Since the radar was in the mode to handle Air Intercept of conventional aircraft it never obtained an accurate track of the AAVs and was quickly "dropped" by the radar meaning it was eliminated by the computer to reduce the amount of clutter on the radar, as any other false target is handled.
... {so the radar was NOT tracking them, even though it could if set up properly and the return was strong and long-enough lasting - but the radar computer rejected the returns and deleted them as false!!!}


The Tactical Air Officer onboard the Princeton could not identify the radar contact...
... {any questions..:D 

Bade, I'd love to hear your further comments on the above...  And to those quoting different numbers - CITE YOUR SOURCES.
 

1 hour ago, badeskov said:

Unrelated question: given your experience in photography, do you know anything about the actual lens optical train?

Nope!  Ok, to be more fullsome, I know a bit (it's a Raytheon brand system, but I don't know if they do the optics or outsource..), but what is it you are after?  I can probably help, as it's pretty well referenced online - it's not super secret.  At the moment I'll pass on trying to answer the question as I have some errands to do, but if you can be specific about what you are interested in, I'll dig up appropriate references or discussions

1 hour ago, badeskov said:

Cheers!

Badeskov

PS: belated Merry Christmas to all!

 

Ditto.

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21 hours ago, ChrLzs said:

Merry Christmas all (it's over now here in Oz..)

Well, it was in CA too, but as usual hectic with work. 

21 hours ago, ChrLzs said:

Baaade!!!  Mate, it's great that you turned up, I was kinda hoping you would!!  I'm good - my dicky old heart seems to have got back into rhythm, and I had a wonderful christmas day - hope you did/do too.

I did indeed, thanks. Besides family times, I managed to do some of my absolutely non-work related pastimes, cooking (Christmas cooking is an all day thing) and building in the garden. The local hardware store is very familiar with me.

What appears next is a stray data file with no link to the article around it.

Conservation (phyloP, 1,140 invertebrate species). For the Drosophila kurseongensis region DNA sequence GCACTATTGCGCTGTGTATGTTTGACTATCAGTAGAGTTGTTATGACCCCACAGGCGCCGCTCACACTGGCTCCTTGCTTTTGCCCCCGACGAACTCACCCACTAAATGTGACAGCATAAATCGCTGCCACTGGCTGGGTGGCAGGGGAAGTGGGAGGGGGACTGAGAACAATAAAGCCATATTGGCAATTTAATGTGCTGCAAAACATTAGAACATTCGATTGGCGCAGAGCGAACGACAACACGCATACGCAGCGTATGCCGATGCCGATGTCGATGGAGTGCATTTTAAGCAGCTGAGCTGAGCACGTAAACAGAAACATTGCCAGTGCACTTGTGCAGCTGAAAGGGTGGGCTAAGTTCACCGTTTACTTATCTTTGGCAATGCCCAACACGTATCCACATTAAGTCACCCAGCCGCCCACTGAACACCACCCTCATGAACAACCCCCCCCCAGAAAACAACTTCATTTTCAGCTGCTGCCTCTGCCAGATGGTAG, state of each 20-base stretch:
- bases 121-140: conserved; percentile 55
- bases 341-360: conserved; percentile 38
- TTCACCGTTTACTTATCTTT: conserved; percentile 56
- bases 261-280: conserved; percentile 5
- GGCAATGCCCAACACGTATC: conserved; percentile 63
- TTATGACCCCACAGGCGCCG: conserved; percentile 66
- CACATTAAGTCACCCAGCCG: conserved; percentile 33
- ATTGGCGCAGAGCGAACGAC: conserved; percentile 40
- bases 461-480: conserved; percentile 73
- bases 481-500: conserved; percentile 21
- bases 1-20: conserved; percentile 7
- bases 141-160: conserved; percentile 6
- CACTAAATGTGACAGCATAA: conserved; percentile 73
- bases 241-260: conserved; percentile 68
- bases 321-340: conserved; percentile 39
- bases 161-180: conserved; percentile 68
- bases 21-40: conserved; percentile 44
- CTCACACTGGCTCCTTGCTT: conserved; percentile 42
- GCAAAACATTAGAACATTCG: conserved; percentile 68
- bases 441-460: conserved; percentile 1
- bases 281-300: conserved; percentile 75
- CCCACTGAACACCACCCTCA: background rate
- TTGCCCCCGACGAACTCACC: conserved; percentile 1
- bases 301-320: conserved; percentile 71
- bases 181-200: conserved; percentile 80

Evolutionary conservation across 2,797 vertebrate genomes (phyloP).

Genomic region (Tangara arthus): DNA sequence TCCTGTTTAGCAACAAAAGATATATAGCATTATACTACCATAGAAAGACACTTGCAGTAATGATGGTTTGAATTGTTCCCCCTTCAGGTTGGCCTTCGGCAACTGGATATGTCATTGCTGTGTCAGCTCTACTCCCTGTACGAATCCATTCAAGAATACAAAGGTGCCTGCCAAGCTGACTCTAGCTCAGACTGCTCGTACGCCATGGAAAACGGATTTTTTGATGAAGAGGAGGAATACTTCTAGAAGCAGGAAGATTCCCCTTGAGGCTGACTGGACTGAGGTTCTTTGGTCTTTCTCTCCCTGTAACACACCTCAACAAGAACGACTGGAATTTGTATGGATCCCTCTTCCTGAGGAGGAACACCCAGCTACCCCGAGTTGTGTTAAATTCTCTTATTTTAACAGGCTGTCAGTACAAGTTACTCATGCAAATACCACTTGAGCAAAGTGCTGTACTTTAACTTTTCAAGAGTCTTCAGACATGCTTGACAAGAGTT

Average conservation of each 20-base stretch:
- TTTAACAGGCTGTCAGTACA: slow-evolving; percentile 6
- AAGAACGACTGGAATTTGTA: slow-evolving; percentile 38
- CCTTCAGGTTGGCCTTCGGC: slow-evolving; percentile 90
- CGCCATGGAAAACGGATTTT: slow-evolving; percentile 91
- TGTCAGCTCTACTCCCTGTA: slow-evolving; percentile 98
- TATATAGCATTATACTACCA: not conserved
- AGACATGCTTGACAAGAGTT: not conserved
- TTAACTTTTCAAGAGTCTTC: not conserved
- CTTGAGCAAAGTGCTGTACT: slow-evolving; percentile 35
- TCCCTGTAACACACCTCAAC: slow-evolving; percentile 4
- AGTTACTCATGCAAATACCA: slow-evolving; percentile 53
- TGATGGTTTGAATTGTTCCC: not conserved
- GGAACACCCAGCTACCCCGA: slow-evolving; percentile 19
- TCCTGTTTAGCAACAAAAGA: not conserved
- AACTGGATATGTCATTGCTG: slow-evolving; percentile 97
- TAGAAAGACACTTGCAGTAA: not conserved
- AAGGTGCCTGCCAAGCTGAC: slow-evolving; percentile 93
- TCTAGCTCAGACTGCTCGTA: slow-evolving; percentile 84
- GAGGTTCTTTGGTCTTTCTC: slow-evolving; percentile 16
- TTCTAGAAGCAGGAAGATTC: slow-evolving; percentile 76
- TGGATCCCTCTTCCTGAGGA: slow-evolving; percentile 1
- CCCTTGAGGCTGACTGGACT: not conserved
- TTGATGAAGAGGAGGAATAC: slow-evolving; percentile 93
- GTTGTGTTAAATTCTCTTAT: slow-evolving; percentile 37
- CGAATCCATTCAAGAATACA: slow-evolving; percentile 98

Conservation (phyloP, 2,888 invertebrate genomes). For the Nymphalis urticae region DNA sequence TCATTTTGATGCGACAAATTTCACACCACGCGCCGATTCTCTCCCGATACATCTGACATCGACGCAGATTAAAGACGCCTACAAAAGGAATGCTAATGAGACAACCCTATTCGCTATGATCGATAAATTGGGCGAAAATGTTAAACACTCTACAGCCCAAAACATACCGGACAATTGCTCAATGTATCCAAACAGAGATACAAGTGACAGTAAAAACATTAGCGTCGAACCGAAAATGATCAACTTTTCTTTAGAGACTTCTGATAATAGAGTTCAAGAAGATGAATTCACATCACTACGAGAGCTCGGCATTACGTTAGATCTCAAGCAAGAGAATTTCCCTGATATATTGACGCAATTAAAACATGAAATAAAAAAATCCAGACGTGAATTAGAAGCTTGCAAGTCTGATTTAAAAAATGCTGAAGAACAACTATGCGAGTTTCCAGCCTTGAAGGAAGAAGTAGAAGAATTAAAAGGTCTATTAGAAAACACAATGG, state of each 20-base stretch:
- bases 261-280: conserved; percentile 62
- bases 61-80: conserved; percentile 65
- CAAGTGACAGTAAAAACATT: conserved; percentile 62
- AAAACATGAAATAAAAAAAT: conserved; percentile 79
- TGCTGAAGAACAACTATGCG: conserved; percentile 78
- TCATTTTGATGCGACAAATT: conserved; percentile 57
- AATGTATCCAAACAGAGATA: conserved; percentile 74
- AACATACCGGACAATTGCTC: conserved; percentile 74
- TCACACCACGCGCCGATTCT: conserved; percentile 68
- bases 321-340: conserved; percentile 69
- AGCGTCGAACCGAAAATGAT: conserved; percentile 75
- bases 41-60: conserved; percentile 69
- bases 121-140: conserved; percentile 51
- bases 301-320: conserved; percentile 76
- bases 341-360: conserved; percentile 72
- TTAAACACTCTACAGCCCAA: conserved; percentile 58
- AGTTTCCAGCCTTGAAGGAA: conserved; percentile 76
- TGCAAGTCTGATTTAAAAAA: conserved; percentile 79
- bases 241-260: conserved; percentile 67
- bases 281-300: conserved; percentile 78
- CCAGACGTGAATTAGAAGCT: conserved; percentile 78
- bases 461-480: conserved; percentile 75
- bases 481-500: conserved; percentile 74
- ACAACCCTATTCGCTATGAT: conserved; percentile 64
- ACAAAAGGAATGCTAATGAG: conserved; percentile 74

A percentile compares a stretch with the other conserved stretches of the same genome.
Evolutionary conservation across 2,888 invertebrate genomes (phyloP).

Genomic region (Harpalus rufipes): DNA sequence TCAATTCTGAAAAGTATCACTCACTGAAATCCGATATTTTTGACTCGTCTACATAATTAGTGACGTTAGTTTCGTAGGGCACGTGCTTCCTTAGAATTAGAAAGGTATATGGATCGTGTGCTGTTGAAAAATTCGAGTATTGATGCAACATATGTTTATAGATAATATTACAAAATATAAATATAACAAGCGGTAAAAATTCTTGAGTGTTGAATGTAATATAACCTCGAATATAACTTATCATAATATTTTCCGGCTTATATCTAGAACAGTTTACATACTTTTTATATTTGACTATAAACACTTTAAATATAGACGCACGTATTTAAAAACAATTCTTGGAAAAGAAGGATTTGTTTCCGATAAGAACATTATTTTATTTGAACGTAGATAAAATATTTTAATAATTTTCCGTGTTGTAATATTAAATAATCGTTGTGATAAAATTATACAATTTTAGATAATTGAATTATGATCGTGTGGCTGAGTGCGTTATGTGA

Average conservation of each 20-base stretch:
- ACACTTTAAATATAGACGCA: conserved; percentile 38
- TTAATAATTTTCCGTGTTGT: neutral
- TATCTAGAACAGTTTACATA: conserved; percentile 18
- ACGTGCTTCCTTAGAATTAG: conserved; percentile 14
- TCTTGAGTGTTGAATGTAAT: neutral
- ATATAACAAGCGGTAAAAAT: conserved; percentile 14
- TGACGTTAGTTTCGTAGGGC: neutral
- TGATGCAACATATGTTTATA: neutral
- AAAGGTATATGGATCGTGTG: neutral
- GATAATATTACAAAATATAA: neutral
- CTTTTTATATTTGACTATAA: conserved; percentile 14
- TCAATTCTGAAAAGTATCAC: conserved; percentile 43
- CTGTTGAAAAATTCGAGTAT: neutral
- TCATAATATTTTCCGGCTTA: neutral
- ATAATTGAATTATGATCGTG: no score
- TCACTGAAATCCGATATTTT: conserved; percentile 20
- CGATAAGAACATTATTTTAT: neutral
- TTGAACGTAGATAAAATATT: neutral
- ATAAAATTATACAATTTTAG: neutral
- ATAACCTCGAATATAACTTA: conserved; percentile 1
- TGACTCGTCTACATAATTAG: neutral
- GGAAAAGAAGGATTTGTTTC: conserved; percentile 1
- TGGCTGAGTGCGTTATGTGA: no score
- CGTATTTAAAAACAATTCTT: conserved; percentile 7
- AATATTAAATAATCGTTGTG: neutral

21 hours ago, ChrLzs said:

Awesome, and I'll throw a couple back at you when you have time..

As always, very much appreciated. 

21 hours ago, ChrLzs said:

Correct.  But .... :D my aim here is to get back to source information and references to find the sources for the claims and numbers.  Also what type of radar, how it was being operated, comments from supervisors and experts...  One of those sources is here (a word of caution - this doesn't use very professional wording and uses odd Capitalisation.. :) ) ... and I'll quote the relevant parts with my emphasis and comments in {curly brackets}:

Bade, I'd love to hear your further comments on the above...  And to those quoting different numbers - CITE YOUR SOURCES.

I need to do some further study, but it is already clear to me that the AN/SPY-1 had neither the capability nor was it ever supposed to generate such numbers  

At a scanning rate as low as 1 scan per min horizontally it had no chance of such tracking. This is my preliminary assessment, but I am still reading through the more detailed data sheets. 

21 hours ago, ChrLzs said:

Nope!  Ok, to be more fullsome, I know a bit (it's a Raytheon brand system, but I don't know if they do the optics or outsource..), but what is it you are after?  I can probably help, as it's pretty well referenced online - it's not super secret.  At the moment I'll pass on trying to answer the question as I have some errands to do, but if you can be specific about what you are interested in, I'll dig up appropriate references or discussions

Uhm, I should have clarified. I am rebuilding my telescope and am just angling for hints, ahem. 
 

Cheers,

Badeskov

Edited by badeskov
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*** Offtopic.... :D 

6 hours ago, badeskov said:

The local hardware store is very familiar with me.

Haha, me too!  I just topped off my tool collection with xmas vouchers, so I now have a heat gun and a 'rotary tool' (a clone of a Dremmel, if that clarifies..)  The heat gun is for some odd jobs in the car restoration I'm doing, and the rotary tool is for some work I'm doing to restore a Technics SL-D30 turntable.  The D30 is only a 'medium' quality device from the 70's, but it has an excellent reputation for sound quality and it has very clever automatic functions - it fights well above its weight.  I'm upgrading the cartridge and also replacing a broken tone arm support/clip.  Note that I'm a vinyl 'enthusiast', but not a militant one - 99% of vinyl records simply aren't as good as the CD equivalents.  But I like the feel of a good old LP - it takes me back to the 80's, when I still had good hearing and absolutely loved hi-fi...

Aaah, I digress...... it must be the holiday spirit...   

******

6 hours ago, badeskov said:

I need to do some further study, but it is already clear to me that the AN/SPY-1 had neither the capability nor was it ever supposed to generate such numbers

Interestingly, the numbers vary from retelling to retelling, and NONE of those retellings includes anything like evidence - as far as I can tell the devices were not recording or being recorded, so all we have is tall tales..  And the 50/60,000 feet claim is obviously just the quoted ceiling limit of the radar's capability....  sigh..

6 hours ago, badeskov said:

At a scanning rate as low as 1 scan per min horizontally it had no chance of such tracking. This is my preliminary assessment, but I am still reading through the more detailed data sheets.

Do keep us posted if you get any further than I have.  I think you might be surprised at how many folks here appreciate your experience and input.

6 hours ago, badeskov said: